Secondary to CAS, Colin also has severe receptive/expressive language disorder, which can make conveying information even more challenging. While he’s more than three years of age, tests show that Colin’s receptive language equates to that of a young infant.

Entering (and Navigating) the Disability Commuity

As is the case for many parents entering the disability community alongside their child with special needs, Christa and her husband, Colin Sr., embarked on a crash course to learn about this uncommon, misunderstood disorder. The nonprofit Apraxia Kids estimates that 1-in-1,000 children are affected by CAS.

“You kind of go down this rabbit hole with what you think you need to help your child. It can become obsessive ─ researching online, following various support groups on social media, exploring different cognitive and diagnostic test options… and insurance really doesn’t cover anything related to apraxia of speech, so it’s tricky,” says Christa, a native of New Jersey who now resides in Sanford, Florida. But Colin’s healthcare team helped the Sweeney family shift their focus to better support him. “I am not frustrated in the ‘why’ anymore. I am more involved in chasing the how [to best help him],” Christa says.

The Sweeney Family, seated on a couch in front of trees
The Sweeney family advocates for childhood apraxia of speech awareness. Picture: 7-year-old Reagan, Colin Sr., Christa, 3-year-old Colin Jr.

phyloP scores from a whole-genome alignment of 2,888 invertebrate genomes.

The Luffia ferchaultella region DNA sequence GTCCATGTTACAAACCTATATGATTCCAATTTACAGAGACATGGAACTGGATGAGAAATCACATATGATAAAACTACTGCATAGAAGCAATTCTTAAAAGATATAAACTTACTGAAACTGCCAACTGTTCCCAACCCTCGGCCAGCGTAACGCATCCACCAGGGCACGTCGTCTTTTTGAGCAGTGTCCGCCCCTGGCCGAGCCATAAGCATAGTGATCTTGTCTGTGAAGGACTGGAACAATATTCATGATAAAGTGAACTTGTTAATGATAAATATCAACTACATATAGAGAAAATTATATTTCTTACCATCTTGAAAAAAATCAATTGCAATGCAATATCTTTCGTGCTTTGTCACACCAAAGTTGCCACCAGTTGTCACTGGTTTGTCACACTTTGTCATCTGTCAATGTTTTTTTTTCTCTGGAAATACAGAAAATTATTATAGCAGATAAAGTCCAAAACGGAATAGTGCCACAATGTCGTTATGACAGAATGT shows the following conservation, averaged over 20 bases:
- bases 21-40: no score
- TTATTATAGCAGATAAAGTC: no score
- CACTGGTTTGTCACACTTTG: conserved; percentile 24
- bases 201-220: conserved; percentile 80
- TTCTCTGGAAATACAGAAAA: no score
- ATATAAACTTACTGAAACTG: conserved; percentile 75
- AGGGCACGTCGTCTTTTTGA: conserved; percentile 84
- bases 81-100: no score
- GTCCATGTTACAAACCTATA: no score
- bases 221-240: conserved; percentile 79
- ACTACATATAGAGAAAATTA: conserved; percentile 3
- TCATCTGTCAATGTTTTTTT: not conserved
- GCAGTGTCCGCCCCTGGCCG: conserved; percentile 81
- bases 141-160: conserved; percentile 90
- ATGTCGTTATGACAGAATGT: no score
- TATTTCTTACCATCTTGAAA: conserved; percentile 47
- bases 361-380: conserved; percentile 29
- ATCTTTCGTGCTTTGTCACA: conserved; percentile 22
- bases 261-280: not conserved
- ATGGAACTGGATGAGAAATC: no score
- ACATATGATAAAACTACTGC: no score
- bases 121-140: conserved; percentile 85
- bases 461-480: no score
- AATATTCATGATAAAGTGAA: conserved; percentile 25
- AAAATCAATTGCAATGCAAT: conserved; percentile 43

Colin started private speech therapy sessions when he was around two years old; initially via Zoom during the pandemic and, eventually and much more effectively, face-to-face. Then, once he turned three, Christa connected with her local school system to create an Individualized Education Program (IEP), a written document that’s collaboratively designed to meet a child’s unique special educational needs.

Colin is currently receiving therapy in the public school system, under the disability category of language impairment, with twice-weekly speech therapy sessions; in addition to the developmental therapy sessions that the Sweeneys have privately continued.

Unlocking a Voice

Colin’s speech therapist is working to increase his functional communication skills by imitating a variety of basic consonants and vowels. The plan is to improve his ability to imitate individual sounds to then link sounds into syllables, and syllables into words.

And that plan is already proving to be successful! “Colin’s vocabulary is improving every day from the therapy he is receiving and it just warms my heart to hear him speak up and answer questions [in class],” says Kelsey Beall, his preschool teacher at Academy of Excellence. “Colin is bright and he’s the sweetest boy. He certainly doesn’t let his apraxia of speech get in his way of learning or making friends. Colin is very loved by his classmates and I adore teaching him!”